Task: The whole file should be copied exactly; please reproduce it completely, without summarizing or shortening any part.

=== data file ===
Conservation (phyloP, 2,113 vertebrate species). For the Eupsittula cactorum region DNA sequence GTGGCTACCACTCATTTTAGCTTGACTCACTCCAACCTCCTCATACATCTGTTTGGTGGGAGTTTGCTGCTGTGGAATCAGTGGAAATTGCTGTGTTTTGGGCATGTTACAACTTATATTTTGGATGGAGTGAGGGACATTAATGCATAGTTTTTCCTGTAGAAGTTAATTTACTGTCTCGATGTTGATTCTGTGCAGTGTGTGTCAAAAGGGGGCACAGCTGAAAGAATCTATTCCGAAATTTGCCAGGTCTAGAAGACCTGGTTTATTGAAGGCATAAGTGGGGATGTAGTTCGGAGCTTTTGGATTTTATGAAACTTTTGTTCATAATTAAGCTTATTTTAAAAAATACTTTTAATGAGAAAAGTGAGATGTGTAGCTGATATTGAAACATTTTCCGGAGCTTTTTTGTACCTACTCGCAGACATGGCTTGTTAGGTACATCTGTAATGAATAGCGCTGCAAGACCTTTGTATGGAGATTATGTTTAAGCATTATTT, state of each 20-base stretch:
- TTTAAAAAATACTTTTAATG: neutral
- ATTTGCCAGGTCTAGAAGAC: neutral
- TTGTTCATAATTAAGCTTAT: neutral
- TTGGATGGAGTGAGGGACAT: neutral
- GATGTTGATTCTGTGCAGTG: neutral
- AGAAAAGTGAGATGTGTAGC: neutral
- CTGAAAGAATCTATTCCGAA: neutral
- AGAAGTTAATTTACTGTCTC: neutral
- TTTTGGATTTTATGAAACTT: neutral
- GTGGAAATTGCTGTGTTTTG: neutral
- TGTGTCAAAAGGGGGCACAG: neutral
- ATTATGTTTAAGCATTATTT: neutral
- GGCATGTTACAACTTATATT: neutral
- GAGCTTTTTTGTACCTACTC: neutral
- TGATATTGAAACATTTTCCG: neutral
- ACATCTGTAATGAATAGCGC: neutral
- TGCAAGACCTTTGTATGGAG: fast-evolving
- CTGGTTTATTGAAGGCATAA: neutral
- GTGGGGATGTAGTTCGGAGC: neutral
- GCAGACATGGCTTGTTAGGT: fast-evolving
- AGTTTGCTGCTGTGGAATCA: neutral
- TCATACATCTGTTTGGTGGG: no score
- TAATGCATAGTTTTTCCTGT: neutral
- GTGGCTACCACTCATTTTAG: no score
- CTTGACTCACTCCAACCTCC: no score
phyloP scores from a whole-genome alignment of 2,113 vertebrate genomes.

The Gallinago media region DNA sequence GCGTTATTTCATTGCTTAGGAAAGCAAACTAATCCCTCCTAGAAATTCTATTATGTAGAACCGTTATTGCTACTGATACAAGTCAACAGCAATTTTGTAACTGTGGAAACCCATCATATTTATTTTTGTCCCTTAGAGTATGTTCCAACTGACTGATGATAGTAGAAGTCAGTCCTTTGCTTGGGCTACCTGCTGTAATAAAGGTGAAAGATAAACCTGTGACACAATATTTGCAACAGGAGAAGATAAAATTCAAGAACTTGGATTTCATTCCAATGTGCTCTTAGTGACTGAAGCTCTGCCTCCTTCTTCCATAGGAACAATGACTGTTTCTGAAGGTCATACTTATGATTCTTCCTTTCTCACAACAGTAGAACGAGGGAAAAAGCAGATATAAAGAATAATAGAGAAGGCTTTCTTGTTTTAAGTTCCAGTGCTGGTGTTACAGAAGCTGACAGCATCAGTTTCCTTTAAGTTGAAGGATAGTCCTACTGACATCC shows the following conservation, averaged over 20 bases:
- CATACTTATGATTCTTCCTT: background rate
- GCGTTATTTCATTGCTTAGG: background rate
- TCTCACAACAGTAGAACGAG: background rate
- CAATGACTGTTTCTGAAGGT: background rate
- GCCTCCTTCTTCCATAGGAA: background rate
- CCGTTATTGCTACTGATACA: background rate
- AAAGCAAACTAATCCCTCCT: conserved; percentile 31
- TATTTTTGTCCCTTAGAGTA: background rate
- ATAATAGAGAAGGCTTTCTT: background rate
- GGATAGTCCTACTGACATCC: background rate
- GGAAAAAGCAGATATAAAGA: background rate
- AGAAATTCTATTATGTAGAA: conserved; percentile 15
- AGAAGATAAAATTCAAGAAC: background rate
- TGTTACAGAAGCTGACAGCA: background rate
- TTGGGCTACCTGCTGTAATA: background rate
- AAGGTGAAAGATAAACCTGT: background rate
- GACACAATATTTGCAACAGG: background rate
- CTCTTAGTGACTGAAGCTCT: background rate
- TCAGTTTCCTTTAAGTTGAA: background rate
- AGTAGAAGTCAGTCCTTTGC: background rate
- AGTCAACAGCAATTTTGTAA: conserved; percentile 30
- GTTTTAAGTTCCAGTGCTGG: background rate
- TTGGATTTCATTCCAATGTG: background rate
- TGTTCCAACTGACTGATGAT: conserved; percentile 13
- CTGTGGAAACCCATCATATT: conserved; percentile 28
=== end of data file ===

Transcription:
Conservation (phyloP, 2,113 vertebrate species). For the Eupsittula cactorum region DNA sequence GTGGCTACCACTCATTTTAGCTTGACTCACTCCAACCTCCTCATACATCTGTTTGGTGGGAGTTTGCTGCTGTGGAATCAGTGGAAATTGCTGTGTTTTGGGCATGTTACAACTTATATTTTGGATGGAGTGAGGGACATTAATGCATAGTTTTTCCTGTAGAAGTTAATTTACTGTCTCGATGTTGATTCTGTGCAGTGTGTGTCAAAAGGGGGCACAGCTGAAAGAATCTATTCCGAAATTTGCCAGGTCTAGAAGACCTGGTTTATTGAAGGCATAAGTGGGGATGTAGTTCGGAGCTTTTGGATTTTATGAAACTTTTGTTCATAATTAAGCTTATTTTAAAAAATACTTTTAATGAGAAAAGTGAGATGTGTAGCTGATATTGAAACATTTTCCGGAGCTTTTTTGTACCTACTCGCAGACATGGCTTGTTAGGTACATCTGTAATGAATAGCGCTGCAAGACCTTTGTATGGAGATTATGTTTAAGCATTATTT, state of each 20-base stretch:
- TTTAAAAAATACTTTTAATG: neutral
- ATTTGCCAGGTCTAGAAGAC: neutral
- TTGTTCATAATTAAGCTTAT: neutral
- TTGGATGGAGTGAGGGACAT: neutral
- GATGTTGATTCTGTGCAGTG: neutral
- AGAAAAGTGAGATGTGTAGC: neutral
- CTGAAAGAATCTATTCCGAA: neutral
- AGAAGTTAATTTACTGTCTC: neutral
- TTTTGGATTTTATGAAACTT: neutral
- GTGGAAATTGCTGTGTTTTG: neutral
- TGTGTCAAAAGGGGGCACAG: neutral
- ATTATGTTTAAGCATTATTT: neutral
- GGCATGTTACAACTTATATT: neutral
- GAGCTTTTTTGTACCTACTC: neutral
- TGATATTGAAACATTTTCCG: neutral
- ACATCTGTAATGAATAGCGC: neutral
- TGCAAGACCTTTGTATGGAG: fast-evolving
- CTGGTTTATTGAAGGCATAA: neutral
- GTGGGGATGTAGTTCGGAGC: neutral
- GCAGACATGGCTTGTTAGGT: fast-evolving
- AGTTTGCTGCTGTGGAATCA: neutral
- TCATACATCTGTTTGGTGGG: no score
- TAATGCATAGTTTTTCCTGT: neutral
- GTGGCTACCACTCATTTTAG: no score
- CTTGACTCACTCCAACCTCC: no score
phyloP scores from a whole-genome alignment of 2,113 vertebrate genomes.

The Gallinago media region DNA sequence GCGTTATTTCATTGCTTAGGAAAGCAAACTAATCCCTCCTAGAAATTCTATTATGTAGAACCGTTATTGCTACTGATACAAGTCAACAGCAATTTTGTAACTGTGGAAACCCATCATATTTATTTTTGTCCCTTAGAGTATGTTCCAACTGACTGATGATAGTAGAAGTCAGTCCTTTGCTTGGGCTACCTGCTGTAATAAAGGTGAAAGATAAACCTGTGACACAATATTTGCAACAGGAGAAGATAAAATTCAAGAACTTGGATTTCATTCCAATGTGCTCTTAGTGACTGAAGCTCTGCCTCCTTCTTCCATAGGAACAATGACTGTTTCTGAAGGTCATACTTATGATTCTTCCTTTCTCACAACAGTAGAACGAGGGAAAAAGCAGATATAAAGAATAATAGAGAAGGCTTTCTTGTTTTAAGTTCCAGTGCTGGTGTTACAGAAGCTGACAGCATCAGTTTCCTTTAAGTTGAAGGATAGTCCTACTGACATCC shows the following conservation, averaged over 20 bases:
- CATACTTATGATTCTTCCTT: background rate
- GCGTTATTTCATTGCTTAGG: background rate
- TCTCACAACAGTAGAACGAG: background rate
- CAATGACTGTTTCTGAAGGT: background rate
- GCCTCCTTCTTCCATAGGAA: background rate
- CCGTTATTGCTACTGATACA: background rate
- AAAGCAAACTAATCCCTCCT: conserved; percentile 31
- TATTTTTGTCCCTTAGAGTA: background rate
- ATAATAGAGAAGGCTTTCTT: background rate
- GGATAGTCCTACTGACATCC: background rate
- GGAAAAAGCAGATATAAAGA: background rate
- AGAAATTCTATTATGTAGAA: conserved; percentile 15
- AGAAGATAAAATTCAAGAAC: background rate
- TGTTACAGAAGCTGACAGCA: background rate
- TTGGGCTACCTGCTGTAATA: background rate
- AAGGTGAAAGATAAACCTGT: background rate
- GACACAATATTTGCAACAGG: background rate
- CTCTTAGTGACTGAAGCTCT: background rate
- TCAGTTTCCTTTAAGTTGAA: background rate
- AGTAGAAGTCAGTCCTTTGC: background rate
- AGTCAACAGCAATTTTGTAA: conserved; percentile 30
- GTTTTAAGTTCCAGTGCTGG: background rate
- TTGGATTTCATTCCAATGTG: background rate
- TGTTCCAACTGACTGATGAT: conserved; percentile 13
- CTGTGGAAACCCATCATATT: conserved; percentile 28